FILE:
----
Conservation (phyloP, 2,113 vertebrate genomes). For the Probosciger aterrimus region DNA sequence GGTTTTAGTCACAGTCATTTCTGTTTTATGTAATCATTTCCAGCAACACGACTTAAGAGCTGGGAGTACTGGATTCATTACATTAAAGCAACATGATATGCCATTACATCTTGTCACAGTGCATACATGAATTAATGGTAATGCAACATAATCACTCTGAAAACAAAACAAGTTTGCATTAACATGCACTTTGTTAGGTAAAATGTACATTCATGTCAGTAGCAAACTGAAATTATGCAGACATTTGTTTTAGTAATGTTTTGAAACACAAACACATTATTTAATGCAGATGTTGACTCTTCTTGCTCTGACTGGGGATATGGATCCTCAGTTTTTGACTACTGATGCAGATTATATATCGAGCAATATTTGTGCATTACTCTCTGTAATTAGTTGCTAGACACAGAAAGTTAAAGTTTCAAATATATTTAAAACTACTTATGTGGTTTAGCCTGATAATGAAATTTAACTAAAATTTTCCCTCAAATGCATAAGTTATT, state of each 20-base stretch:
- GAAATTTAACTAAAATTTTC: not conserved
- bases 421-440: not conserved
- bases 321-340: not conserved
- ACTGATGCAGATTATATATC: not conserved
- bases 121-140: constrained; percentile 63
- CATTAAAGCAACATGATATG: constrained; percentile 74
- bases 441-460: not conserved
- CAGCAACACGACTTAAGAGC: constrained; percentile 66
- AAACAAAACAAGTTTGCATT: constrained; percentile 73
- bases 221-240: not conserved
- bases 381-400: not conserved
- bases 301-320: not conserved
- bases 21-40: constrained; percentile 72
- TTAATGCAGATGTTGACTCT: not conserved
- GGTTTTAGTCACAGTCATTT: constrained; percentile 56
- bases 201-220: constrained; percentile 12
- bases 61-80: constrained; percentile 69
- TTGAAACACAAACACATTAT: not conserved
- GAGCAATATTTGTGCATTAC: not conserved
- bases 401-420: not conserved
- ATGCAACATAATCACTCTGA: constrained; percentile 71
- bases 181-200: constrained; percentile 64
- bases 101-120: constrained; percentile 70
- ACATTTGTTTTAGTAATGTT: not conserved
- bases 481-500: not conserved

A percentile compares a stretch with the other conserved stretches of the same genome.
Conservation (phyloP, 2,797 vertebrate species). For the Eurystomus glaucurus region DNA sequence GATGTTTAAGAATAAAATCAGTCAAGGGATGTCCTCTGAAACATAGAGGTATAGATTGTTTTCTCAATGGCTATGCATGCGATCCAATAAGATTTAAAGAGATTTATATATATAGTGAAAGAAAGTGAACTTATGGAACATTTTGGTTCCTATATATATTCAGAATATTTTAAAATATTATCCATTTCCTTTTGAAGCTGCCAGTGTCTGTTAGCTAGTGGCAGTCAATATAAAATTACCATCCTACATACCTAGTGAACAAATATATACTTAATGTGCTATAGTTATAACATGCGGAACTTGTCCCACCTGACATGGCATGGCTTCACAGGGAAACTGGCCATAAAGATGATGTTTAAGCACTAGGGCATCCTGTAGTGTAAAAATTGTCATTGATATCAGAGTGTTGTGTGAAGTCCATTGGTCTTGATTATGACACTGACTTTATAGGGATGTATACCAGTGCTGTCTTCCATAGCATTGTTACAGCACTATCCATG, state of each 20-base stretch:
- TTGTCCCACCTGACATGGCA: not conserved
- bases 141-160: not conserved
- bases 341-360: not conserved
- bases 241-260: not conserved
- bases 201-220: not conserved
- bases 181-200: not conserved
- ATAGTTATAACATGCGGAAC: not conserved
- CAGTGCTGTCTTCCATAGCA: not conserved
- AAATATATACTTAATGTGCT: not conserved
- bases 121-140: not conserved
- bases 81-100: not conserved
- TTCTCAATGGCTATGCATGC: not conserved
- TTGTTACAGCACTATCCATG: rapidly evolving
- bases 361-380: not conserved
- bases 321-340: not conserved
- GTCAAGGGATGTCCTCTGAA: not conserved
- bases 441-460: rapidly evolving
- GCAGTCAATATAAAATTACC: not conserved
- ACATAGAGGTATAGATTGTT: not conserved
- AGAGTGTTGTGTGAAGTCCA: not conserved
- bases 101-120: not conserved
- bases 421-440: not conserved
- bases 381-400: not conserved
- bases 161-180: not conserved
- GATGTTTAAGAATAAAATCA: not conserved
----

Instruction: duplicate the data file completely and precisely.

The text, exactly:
Conservation (phyloP, 2,113 vertebrate genomes). For the Probosciger aterrimus region DNA sequence GGTTTTAGTCACAGTCATTTCTGTTTTATGTAATCATTTCCAGCAACACGACTTAAGAGCTGGGAGTACTGGATTCATTACATTAAAGCAACATGATATGCCATTACATCTTGTCACAGTGCATACATGAATTAATGGTAATGCAACATAATCACTCTGAAAACAAAACAAGTTTGCATTAACATGCACTTTGTTAGGTAAAATGTACATTCATGTCAGTAGCAAACTGAAATTATGCAGACATTTGTTTTAGTAATGTTTTGAAACACAAACACATTATTTAATGCAGATGTTGACTCTTCTTGCTCTGACTGGGGATATGGATCCTCAGTTTTTGACTACTGATGCAGATTATATATCGAGCAATATTTGTGCATTACTCTCTGTAATTAGTTGCTAGACACAGAAAGTTAAAGTTTCAAATATATTTAAAACTACTTATGTGGTTTAGCCTGATAATGAAATTTAACTAAAATTTTCCCTCAAATGCATAAGTTATT, state of each 20-base stretch:
- GAAATTTAACTAAAATTTTC: not conserved
- bases 421-440: not conserved
- bases 321-340: not conserved
- ACTGATGCAGATTATATATC: not conserved
- bases 121-140: constrained; percentile 63
- CATTAAAGCAACATGATATG: constrained; percentile 74
- bases 441-460: not conserved
- CAGCAACACGACTTAAGAGC: constrained; percentile 66
- AAACAAAACAAGTTTGCATT: constrained; percentile 73
- bases 221-240: not conserved
- bases 381-400: not conserved
- bases 301-320: not conserved
- bases 21-40: constrained; percentile 72
- TTAATGCAGATGTTGACTCT: not conserved
- GGTTTTAGTCACAGTCATTT: constrained; percentile 56
- bases 201-220: constrained; percentile 12
- bases 61-80: constrained; percentile 69
- TTGAAACACAAACACATTAT: not conserved
- GAGCAATATTTGTGCATTAC: not conserved
- bases 401-420: not conserved
- ATGCAACATAATCACTCTGA: constrained; percentile 71
- bases 181-200: constrained; percentile 64
- bases 101-120: constrained; percentile 70
- ACATTTGTTTTAGTAATGTT: not conserved
- bases 481-500: not conserved

A percentile compares a stretch with the other conserved stretches of the same genome.
Conservation (phyloP, 2,797 vertebrate species). For the Eurystomus glaucurus region DNA sequence GATGTTTAAGAATAAAATCAGTCAAGGGATGTCCTCTGAAACATAGAGGTATAGATTGTTTTCTCAATGGCTATGCATGCGATCCAATAAGATTTAAAGAGATTTATATATATAGTGAAAGAAAGTGAACTTATGGAACATTTTGGTTCCTATATATATTCAGAATATTTTAAAATATTATCCATTTCCTTTTGAAGCTGCCAGTGTCTGTTAGCTAGTGGCAGTCAATATAAAATTACCATCCTACATACCTAGTGAACAAATATATACTTAATGTGCTATAGTTATAACATGCGGAACTTGTCCCACCTGACATGGCATGGCTTCACAGGGAAACTGGCCATAAAGATGATGTTTAAGCACTAGGGCATCCTGTAGTGTAAAAATTGTCATTGATATCAGAGTGTTGTGTGAAGTCCATTGGTCTTGATTATGACACTGACTTTATAGGGATGTATACCAGTGCTGTCTTCCATAGCATTGTTACAGCACTATCCATG, state of each 20-base stretch:
- TTGTCCCACCTGACATGGCA: not conserved
- bases 141-160: not conserved
- bases 341-360: not conserved
- bases 241-260: not conserved
- bases 201-220: not conserved
- bases 181-200: not conserved
- ATAGTTATAACATGCGGAAC: not conserved
- CAGTGCTGTCTTCCATAGCA: not conserved
- AAATATATACTTAATGTGCT: not conserved
- bases 121-140: not conserved
- bases 81-100: not conserved
- TTCTCAATGGCTATGCATGC: not conserved
- TTGTTACAGCACTATCCATG: rapidly evolving
- bases 361-380: not conserved
- bases 321-340: not conserved
- GTCAAGGGATGTCCTCTGAA: not conserved
- bases 441-460: rapidly evolving
- GCAGTCAATATAAAATTACC: not conserved
- ACATAGAGGTATAGATTGTT: not conserved
- AGAGTGTTGTGTGAAGTCCA: not conserved
- bases 101-120: not conserved
- bases 421-440: not conserved
- bases 381-400: not conserved
- bases 161-180: not conserved
- GATGTTTAAGAATAAAATCA: not conserved